Diagnoses – What’s the Point? – Disabled Children
Exceptional Families with Exceptional Kids
by Christopher Auer
Diagnoses – What’s the Point?
Make no mistake; getting an accurate diagnosis is a critical step to support your child and your family. For me, this step is very emotional on several levels. First, while my brother is (I believe) a person with an autistic spectrum disorder, he has never in fact had such a diagnosis. While a psychiatrist recommended he be placed in a state institution when he was a preschooler (mid 1960’s), and a psychologist diagnosed him with Schizophrenia (mid 1980s), I really don’t know, nor will I ever know where he falls in the land of disorders. Second, as a parent, it is emotionally challenging to recognize and come to terms that your child is functioning significantly differently from his or her peers.
What then is the purpose of a diagnosis? The goal isn’t to know that you’re child ‘has’ a particular disorder – say, cerebral palsy. The point is to have accurate language that helps to describe your child’s functioning and ultimately to receive appropriate care. To reach this point, your child does need to have a thorough evaluation performed by someone skilled in assessing the particular area of concern. Some resources include universities, a referral from your child’s pediatrician, an independent evaluator, or your school district.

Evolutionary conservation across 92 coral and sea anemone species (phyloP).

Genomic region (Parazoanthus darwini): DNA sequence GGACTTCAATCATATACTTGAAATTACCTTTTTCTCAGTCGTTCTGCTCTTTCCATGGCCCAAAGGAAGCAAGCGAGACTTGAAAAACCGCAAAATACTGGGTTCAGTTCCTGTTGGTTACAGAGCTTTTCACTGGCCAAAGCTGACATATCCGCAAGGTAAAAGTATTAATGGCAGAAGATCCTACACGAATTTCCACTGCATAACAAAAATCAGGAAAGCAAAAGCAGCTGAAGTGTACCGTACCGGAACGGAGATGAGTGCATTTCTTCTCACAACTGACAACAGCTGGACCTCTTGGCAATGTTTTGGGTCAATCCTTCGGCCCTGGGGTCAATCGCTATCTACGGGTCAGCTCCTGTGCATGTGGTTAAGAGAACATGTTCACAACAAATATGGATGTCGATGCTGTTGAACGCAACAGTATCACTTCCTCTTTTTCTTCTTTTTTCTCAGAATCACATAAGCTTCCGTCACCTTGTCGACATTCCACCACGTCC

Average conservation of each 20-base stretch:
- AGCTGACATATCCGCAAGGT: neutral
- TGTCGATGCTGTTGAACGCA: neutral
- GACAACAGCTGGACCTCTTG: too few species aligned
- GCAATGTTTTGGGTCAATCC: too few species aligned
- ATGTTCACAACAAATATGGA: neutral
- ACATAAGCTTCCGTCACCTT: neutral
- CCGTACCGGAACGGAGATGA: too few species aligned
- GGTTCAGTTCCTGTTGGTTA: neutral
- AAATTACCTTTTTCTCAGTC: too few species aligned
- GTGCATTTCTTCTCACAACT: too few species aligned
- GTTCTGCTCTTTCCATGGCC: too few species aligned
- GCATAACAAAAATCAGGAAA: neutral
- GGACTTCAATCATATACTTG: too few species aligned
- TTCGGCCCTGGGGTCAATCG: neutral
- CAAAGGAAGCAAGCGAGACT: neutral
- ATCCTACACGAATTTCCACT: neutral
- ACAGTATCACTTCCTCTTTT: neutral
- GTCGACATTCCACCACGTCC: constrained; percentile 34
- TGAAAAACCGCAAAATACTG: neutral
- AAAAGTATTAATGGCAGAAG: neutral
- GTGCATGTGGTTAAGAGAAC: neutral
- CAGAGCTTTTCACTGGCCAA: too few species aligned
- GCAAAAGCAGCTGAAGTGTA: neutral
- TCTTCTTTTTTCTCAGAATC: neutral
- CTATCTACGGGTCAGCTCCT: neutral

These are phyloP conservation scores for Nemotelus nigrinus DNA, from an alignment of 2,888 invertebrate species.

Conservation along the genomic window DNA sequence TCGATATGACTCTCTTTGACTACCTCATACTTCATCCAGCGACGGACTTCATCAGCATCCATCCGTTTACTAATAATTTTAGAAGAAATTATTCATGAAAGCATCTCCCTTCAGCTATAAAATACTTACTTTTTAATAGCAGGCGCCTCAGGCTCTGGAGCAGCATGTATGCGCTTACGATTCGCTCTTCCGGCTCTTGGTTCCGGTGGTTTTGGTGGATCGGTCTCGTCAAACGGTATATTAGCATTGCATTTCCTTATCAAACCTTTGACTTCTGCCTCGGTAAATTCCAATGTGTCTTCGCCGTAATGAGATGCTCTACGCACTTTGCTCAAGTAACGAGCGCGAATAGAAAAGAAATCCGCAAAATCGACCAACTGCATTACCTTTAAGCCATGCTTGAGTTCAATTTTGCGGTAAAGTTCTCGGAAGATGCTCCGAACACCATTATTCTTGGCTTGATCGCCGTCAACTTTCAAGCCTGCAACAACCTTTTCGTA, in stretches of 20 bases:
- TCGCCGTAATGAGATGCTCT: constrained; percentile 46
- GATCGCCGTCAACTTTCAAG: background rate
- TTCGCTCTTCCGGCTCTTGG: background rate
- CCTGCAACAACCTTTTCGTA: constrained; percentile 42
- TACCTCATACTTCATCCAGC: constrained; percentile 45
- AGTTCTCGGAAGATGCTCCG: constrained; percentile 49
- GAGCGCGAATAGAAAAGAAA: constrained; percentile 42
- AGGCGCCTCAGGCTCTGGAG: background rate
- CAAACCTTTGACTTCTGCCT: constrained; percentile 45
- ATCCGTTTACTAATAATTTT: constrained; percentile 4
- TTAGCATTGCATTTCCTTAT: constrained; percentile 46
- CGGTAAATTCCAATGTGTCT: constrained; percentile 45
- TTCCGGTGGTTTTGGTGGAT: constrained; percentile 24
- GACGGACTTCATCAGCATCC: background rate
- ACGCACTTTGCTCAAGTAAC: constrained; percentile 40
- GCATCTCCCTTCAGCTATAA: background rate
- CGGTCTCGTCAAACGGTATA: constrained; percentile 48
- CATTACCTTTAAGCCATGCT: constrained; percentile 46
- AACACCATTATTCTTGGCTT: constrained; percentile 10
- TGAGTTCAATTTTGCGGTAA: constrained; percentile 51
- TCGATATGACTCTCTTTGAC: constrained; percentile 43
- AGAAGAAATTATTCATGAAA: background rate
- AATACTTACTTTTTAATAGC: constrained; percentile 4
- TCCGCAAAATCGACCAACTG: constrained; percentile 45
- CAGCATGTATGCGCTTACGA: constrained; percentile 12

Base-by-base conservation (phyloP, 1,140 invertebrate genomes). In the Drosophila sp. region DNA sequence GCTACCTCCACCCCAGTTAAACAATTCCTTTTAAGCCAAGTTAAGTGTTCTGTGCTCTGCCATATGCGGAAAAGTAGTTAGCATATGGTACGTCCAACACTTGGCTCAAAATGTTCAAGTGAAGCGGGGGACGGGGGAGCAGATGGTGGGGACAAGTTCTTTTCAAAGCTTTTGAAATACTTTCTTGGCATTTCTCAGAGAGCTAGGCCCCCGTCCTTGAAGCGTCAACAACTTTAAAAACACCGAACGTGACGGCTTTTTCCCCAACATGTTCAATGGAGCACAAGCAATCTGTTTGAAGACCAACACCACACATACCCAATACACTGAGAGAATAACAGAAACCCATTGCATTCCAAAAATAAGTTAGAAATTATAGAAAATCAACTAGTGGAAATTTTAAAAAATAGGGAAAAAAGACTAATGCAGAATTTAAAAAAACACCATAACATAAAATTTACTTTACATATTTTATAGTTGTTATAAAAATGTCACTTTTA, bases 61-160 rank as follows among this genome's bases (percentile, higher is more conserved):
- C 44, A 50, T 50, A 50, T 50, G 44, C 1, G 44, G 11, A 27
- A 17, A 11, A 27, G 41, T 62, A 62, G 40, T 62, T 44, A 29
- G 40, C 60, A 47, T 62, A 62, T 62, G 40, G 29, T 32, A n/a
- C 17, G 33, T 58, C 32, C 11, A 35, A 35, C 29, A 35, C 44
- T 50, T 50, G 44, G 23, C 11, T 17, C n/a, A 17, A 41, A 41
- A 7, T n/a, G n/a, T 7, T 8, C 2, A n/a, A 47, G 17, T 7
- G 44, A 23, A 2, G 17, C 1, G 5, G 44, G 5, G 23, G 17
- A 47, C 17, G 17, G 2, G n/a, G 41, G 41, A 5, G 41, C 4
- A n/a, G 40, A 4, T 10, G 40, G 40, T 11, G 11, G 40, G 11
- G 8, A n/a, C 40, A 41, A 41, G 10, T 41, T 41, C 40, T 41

It may take several evaluations before you believe that you have a good picture of your child. Be forewarned, that often you may end up with a bundle of disorders. My middle child, Craig, is currently officially diagnosed with Attention-Deficit/Hyperactivity Disorder, Developmental Coordination Disorder, and Reading Disorder.
Now that I have some understanding of his challenges, which are important – make no mistake, I prefer not to identify or label my child with all of his disorders. While I guess these disorders are a part of his ‘being’, they do not come close to describing the whole. As well, while it sounds like a lot, I know that these are all commonly associated with ADHD.
This past week, Craig learned how to ride a bike without training wheels – sort of. He has not yet figured out to stop. It was quite a memorable site to see him armored with a helmet, knee pads, elbow pads, and gloves riding around our cul-de-sac. Since he couldn’t stop, he bumped into our neighbor’s car, the mailbox, various curbs, and bushes. Each time he crashed, he immediately yelled, “I’m OK!” brushed himself off, and got back on the bike again.
Ironically, now that I have a basket full of disorders to describe Craig’s functioning, if someone asked me to describe him, I think I’d say, “He’s a really cool kid with some unique strengths and challenges – just as everyone has”.
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